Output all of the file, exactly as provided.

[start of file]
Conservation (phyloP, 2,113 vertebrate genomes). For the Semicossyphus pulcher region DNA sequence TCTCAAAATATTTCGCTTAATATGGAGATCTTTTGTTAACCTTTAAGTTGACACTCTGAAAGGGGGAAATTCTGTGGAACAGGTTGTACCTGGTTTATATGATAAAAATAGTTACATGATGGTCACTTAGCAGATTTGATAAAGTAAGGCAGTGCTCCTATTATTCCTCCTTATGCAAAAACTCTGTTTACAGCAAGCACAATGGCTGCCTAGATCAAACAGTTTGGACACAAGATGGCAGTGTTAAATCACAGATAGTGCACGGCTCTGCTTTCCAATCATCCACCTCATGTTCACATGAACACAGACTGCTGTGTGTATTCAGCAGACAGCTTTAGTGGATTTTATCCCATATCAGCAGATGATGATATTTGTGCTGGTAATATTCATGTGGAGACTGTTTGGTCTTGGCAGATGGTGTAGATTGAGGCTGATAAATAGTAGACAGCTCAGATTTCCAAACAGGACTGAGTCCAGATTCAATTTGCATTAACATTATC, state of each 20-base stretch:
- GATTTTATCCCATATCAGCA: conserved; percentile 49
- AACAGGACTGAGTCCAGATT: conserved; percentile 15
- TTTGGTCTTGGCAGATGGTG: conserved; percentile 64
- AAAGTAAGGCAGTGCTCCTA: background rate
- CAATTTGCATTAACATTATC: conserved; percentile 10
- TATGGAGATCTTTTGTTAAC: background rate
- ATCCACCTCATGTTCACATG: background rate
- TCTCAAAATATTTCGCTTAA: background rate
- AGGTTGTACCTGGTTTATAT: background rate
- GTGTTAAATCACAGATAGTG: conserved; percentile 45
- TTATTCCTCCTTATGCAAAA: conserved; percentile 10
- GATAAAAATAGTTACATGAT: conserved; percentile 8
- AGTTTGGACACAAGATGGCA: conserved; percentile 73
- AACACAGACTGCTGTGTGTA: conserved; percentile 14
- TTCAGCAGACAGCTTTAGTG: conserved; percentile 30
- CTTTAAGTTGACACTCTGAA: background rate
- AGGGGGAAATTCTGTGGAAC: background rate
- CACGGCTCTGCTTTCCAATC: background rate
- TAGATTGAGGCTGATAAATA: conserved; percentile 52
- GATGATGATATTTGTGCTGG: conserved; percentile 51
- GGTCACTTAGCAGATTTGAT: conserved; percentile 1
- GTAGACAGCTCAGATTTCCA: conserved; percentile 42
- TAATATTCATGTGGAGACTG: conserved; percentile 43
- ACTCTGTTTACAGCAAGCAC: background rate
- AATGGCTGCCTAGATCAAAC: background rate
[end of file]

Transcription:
Conservation (phyloP, 2,113 vertebrate genomes). For the Semicossyphus pulcher region DNA sequence TCTCAAAATATTTCGCTTAATATGGAGATCTTTTGTTAACCTTTAAGTTGACACTCTGAAAGGGGGAAATTCTGTGGAACAGGTTGTACCTGGTTTATATGATAAAAATAGTTACATGATGGTCACTTAGCAGATTTGATAAAGTAAGGCAGTGCTCCTATTATTCCTCCTTATGCAAAAACTCTGTTTACAGCAAGCACAATGGCTGCCTAGATCAAACAGTTTGGACACAAGATGGCAGTGTTAAATCACAGATAGTGCACGGCTCTGCTTTCCAATCATCCACCTCATGTTCACATGAACACAGACTGCTGTGTGTATTCAGCAGACAGCTTTAGTGGATTTTATCCCATATCAGCAGATGATGATATTTGTGCTGGTAATATTCATGTGGAGACTGTTTGGTCTTGGCAGATGGTGTAGATTGAGGCTGATAAATAGTAGACAGCTCAGATTTCCAAACAGGACTGAGTCCAGATTCAATTTGCATTAACATTATC, state of each 20-base stretch:
- GATTTTATCCCATATCAGCA: conserved; percentile 49
- AACAGGACTGAGTCCAGATT: conserved; percentile 15
- TTTGGTCTTGGCAGATGGTG: conserved; percentile 64
- AAAGTAAGGCAGTGCTCCTA: background rate
- CAATTTGCATTAACATTATC: conserved; percentile 10
- TATGGAGATCTTTTGTTAAC: background rate
- ATCCACCTCATGTTCACATG: background rate
- TCTCAAAATATTTCGCTTAA: background rate
- AGGTTGTACCTGGTTTATAT: background rate
- GTGTTAAATCACAGATAGTG: conserved; percentile 45
- TTATTCCTCCTTATGCAAAA: conserved; percentile 10
- GATAAAAATAGTTACATGAT: conserved; percentile 8
- AGTTTGGACACAAGATGGCA: conserved; percentile 73
- AACACAGACTGCTGTGTGTA: conserved; percentile 14
- TTCAGCAGACAGCTTTAGTG: conserved; percentile 30
- CTTTAAGTTGACACTCTGAA: background rate
- AGGGGGAAATTCTGTGGAAC: background rate
- CACGGCTCTGCTTTCCAATC: background rate
- TAGATTGAGGCTGATAAATA: conserved; percentile 52
- GATGATGATATTTGTGCTGG: conserved; percentile 51
- GGTCACTTAGCAGATTTGAT: conserved; percentile 1
- GTAGACAGCTCAGATTTCCA: conserved; percentile 42
- TAATATTCATGTGGAGACTG: conserved; percentile 43
- ACTCTGTTTACAGCAAGCAC: background rate
- AATGGCTGCCTAGATCAAAC: background rate